1911 Encyclopædia Britannica/Aboukir
ABOUKIR, a village on the Mediterranean coast of Egypt, 14½ m. N.E. of Alexandria by rail, containing a castle used as a state prison by Mehemet Ali. Near the village are many remains of ancient buildings, Egyptian, Greek and Roman. About 2 m. S.E. of the village are ruins supposed to mark the site of Canopus. A little farther east the Canopic branch of the Nile (now dry) entered the Mediterranean.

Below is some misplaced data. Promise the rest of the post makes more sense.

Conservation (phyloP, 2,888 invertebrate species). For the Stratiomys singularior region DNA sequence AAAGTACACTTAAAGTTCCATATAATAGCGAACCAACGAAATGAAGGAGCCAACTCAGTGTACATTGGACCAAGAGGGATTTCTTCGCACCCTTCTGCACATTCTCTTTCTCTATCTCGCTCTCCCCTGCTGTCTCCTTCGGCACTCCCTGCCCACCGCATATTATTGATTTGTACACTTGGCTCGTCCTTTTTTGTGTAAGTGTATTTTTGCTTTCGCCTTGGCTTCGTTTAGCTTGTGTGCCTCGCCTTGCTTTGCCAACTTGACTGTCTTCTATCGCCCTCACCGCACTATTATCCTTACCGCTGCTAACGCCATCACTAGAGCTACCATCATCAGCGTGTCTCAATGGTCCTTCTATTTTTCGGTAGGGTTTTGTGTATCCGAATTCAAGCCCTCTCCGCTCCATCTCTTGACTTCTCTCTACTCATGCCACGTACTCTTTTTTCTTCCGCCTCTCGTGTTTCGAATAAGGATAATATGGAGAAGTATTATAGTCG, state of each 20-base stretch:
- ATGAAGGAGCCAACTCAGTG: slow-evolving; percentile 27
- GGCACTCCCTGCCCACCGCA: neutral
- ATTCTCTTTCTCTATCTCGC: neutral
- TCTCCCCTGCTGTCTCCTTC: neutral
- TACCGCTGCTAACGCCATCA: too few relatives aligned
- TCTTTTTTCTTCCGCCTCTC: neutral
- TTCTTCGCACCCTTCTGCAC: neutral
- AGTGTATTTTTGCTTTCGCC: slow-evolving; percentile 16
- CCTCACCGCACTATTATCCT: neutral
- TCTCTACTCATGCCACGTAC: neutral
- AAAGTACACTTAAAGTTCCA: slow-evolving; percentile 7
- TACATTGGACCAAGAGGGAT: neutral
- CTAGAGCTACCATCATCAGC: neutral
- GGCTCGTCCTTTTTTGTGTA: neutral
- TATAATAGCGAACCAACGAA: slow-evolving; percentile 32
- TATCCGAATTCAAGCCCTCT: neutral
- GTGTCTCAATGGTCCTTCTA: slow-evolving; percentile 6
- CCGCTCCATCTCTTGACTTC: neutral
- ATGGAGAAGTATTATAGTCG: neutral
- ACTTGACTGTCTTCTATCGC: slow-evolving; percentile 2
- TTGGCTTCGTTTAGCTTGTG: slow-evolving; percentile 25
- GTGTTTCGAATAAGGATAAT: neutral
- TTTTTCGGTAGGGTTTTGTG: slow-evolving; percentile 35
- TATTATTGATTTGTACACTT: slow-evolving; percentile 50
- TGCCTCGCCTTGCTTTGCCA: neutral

Stretching eastward as far as the Rosetta mouth of the Nile is the spacious bay of Aboukir, where on the 1st of August 1798 Nelson fought the battle of the Nile, often referred to as the battle of Aboukir. The latter title is applied more properly to an engagement between the French expeditionary army and the Turks fought on the 25th of July 1799. Near Aboukir, on the 8th of March 1801, the British army commanded by Sir R. Abercromby landed from its transports in the face of a strenuous opposition from a French force entrenched on the beach. (See French Revolutionary Wars.)